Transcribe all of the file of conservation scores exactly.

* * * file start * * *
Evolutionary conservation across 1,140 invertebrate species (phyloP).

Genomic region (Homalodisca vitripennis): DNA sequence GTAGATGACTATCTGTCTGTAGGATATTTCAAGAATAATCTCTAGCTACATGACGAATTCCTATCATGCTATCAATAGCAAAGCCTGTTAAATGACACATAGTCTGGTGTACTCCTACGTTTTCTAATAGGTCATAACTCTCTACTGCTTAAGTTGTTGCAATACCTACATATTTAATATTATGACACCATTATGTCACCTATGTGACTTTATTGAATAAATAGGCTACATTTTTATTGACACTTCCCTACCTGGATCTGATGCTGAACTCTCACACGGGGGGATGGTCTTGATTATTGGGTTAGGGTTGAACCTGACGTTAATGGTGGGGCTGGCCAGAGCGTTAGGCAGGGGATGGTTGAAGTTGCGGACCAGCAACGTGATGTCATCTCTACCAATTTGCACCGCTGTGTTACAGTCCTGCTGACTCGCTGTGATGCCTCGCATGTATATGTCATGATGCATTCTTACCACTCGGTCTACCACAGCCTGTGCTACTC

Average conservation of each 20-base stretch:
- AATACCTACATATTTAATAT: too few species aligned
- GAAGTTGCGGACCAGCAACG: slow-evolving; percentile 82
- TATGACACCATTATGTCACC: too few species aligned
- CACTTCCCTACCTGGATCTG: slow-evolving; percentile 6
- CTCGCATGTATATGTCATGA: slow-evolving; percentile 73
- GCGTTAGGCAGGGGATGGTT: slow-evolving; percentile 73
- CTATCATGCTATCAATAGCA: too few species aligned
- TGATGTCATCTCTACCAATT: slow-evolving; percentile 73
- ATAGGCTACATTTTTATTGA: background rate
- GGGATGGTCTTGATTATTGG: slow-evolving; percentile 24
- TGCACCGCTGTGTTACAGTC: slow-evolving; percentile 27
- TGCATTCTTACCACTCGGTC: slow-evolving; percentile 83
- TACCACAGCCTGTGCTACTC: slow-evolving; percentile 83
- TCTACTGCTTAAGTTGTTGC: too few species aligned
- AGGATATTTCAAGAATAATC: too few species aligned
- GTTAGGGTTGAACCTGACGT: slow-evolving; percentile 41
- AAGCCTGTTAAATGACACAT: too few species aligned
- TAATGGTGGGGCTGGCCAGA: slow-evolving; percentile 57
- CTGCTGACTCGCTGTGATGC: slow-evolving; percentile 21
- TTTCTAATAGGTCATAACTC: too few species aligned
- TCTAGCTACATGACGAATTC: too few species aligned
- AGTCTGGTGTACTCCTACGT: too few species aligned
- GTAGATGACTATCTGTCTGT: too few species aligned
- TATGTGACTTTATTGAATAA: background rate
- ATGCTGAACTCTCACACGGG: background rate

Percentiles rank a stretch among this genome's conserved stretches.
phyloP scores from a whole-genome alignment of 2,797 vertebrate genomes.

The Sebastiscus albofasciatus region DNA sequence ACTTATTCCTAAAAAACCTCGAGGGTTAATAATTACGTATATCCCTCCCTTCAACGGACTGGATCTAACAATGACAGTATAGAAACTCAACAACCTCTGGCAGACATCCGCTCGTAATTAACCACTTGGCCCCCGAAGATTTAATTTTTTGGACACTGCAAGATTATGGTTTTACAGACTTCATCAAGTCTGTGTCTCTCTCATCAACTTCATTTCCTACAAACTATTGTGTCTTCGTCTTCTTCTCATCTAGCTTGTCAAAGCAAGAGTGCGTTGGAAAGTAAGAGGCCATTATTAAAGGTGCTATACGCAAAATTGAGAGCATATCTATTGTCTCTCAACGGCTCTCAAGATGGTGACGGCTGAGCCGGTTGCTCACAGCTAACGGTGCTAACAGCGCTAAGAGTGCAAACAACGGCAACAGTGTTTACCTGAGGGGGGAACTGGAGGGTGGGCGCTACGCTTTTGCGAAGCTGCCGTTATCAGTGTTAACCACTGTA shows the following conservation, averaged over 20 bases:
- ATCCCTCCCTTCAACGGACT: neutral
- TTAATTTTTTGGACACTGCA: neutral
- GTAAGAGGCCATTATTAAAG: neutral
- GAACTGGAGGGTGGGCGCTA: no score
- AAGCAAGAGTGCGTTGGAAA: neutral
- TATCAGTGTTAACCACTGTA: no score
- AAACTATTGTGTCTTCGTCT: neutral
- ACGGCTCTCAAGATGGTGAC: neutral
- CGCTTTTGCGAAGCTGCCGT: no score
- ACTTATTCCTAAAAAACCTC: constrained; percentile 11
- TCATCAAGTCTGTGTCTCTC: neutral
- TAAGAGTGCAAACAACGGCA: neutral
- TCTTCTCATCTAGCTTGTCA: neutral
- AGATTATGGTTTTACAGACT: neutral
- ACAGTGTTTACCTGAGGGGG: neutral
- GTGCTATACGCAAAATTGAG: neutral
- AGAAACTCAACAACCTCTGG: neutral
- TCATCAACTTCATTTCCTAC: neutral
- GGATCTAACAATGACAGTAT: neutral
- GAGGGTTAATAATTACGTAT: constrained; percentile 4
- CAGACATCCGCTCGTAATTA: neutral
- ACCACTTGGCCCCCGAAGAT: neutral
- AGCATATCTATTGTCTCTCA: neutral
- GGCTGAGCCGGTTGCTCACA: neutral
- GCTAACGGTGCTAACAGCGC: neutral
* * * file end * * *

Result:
Evolutionary conservation across 1,140 invertebrate species (phyloP).

Genomic region (Homalodisca vitripennis): DNA sequence GTAGATGACTATCTGTCTGTAGGATATTTCAAGAATAATCTCTAGCTACATGACGAATTCCTATCATGCTATCAATAGCAAAGCCTGTTAAATGACACATAGTCTGGTGTACTCCTACGTTTTCTAATAGGTCATAACTCTCTACTGCTTAAGTTGTTGCAATACCTACATATTTAATATTATGACACCATTATGTCACCTATGTGACTTTATTGAATAAATAGGCTACATTTTTATTGACACTTCCCTACCTGGATCTGATGCTGAACTCTCACACGGGGGGATGGTCTTGATTATTGGGTTAGGGTTGAACCTGACGTTAATGGTGGGGCTGGCCAGAGCGTTAGGCAGGGGATGGTTGAAGTTGCGGACCAGCAACGTGATGTCATCTCTACCAATTTGCACCGCTGTGTTACAGTCCTGCTGACTCGCTGTGATGCCTCGCATGTATATGTCATGATGCATTCTTACCACTCGGTCTACCACAGCCTGTGCTACTC

Average conservation of each 20-base stretch:
- AATACCTACATATTTAATAT: too few species aligned
- GAAGTTGCGGACCAGCAACG: slow-evolving; percentile 82
- TATGACACCATTATGTCACC: too few species aligned
- CACTTCCCTACCTGGATCTG: slow-evolving; percentile 6
- CTCGCATGTATATGTCATGA: slow-evolving; percentile 73
- GCGTTAGGCAGGGGATGGTT: slow-evolving; percentile 73
- CTATCATGCTATCAATAGCA: too few species aligned
- TGATGTCATCTCTACCAATT: slow-evolving; percentile 73
- ATAGGCTACATTTTTATTGA: background rate
- GGGATGGTCTTGATTATTGG: slow-evolving; percentile 24
- TGCACCGCTGTGTTACAGTC: slow-evolving; percentile 27
- TGCATTCTTACCACTCGGTC: slow-evolving; percentile 83
- TACCACAGCCTGTGCTACTC: slow-evolving; percentile 83
- TCTACTGCTTAAGTTGTTGC: too few species aligned
- AGGATATTTCAAGAATAATC: too few species aligned
- GTTAGGGTTGAACCTGACGT: slow-evolving; percentile 41
- AAGCCTGTTAAATGACACAT: too few species aligned
- TAATGGTGGGGCTGGCCAGA: slow-evolving; percentile 57
- CTGCTGACTCGCTGTGATGC: slow-evolving; percentile 21
- TTTCTAATAGGTCATAACTC: too few species aligned
- TCTAGCTACATGACGAATTC: too few species aligned
- AGTCTGGTGTACTCCTACGT: too few species aligned
- GTAGATGACTATCTGTCTGT: too few species aligned
- TATGTGACTTTATTGAATAA: background rate
- ATGCTGAACTCTCACACGGG: background rate

Percentiles rank a stretch among this genome's conserved stretches.
phyloP scores from a whole-genome alignment of 2,797 vertebrate genomes.

The Sebastiscus albofasciatus region DNA sequence ACTTATTCCTAAAAAACCTCGAGGGTTAATAATTACGTATATCCCTCCCTTCAACGGACTGGATCTAACAATGACAGTATAGAAACTCAACAACCTCTGGCAGACATCCGCTCGTAATTAACCACTTGGCCCCCGAAGATTTAATTTTTTGGACACTGCAAGATTATGGTTTTACAGACTTCATCAAGTCTGTGTCTCTCTCATCAACTTCATTTCCTACAAACTATTGTGTCTTCGTCTTCTTCTCATCTAGCTTGTCAAAGCAAGAGTGCGTTGGAAAGTAAGAGGCCATTATTAAAGGTGCTATACGCAAAATTGAGAGCATATCTATTGTCTCTCAACGGCTCTCAAGATGGTGACGGCTGAGCCGGTTGCTCACAGCTAACGGTGCTAACAGCGCTAAGAGTGCAAACAACGGCAACAGTGTTTACCTGAGGGGGGAACTGGAGGGTGGGCGCTACGCTTTTGCGAAGCTGCCGTTATCAGTGTTAACCACTGTA shows the following conservation, averaged over 20 bases:
- ATCCCTCCCTTCAACGGACT: neutral
- TTAATTTTTTGGACACTGCA: neutral
- GTAAGAGGCCATTATTAAAG: neutral
- GAACTGGAGGGTGGGCGCTA: no score
- AAGCAAGAGTGCGTTGGAAA: neutral
- TATCAGTGTTAACCACTGTA: no score
- AAACTATTGTGTCTTCGTCT: neutral
- ACGGCTCTCAAGATGGTGAC: neutral
- CGCTTTTGCGAAGCTGCCGT: no score
- ACTTATTCCTAAAAAACCTC: constrained; percentile 11
- TCATCAAGTCTGTGTCTCTC: neutral
- TAAGAGTGCAAACAACGGCA: neutral
- TCTTCTCATCTAGCTTGTCA: neutral
- AGATTATGGTTTTACAGACT: neutral
- ACAGTGTTTACCTGAGGGGG: neutral
- GTGCTATACGCAAAATTGAG: neutral
- AGAAACTCAACAACCTCTGG: neutral
- TCATCAACTTCATTTCCTAC: neutral
- GGATCTAACAATGACAGTAT: neutral
- GAGGGTTAATAATTACGTAT: constrained; percentile 4
- CAGACATCCGCTCGTAATTA: neutral
- ACCACTTGGCCCCCGAAGAT: neutral
- AGCATATCTATTGTCTCTCA: neutral
- GGCTGAGCCGGTTGCTCACA: neutral
- GCTAACGGTGCTAACAGCGC: neutral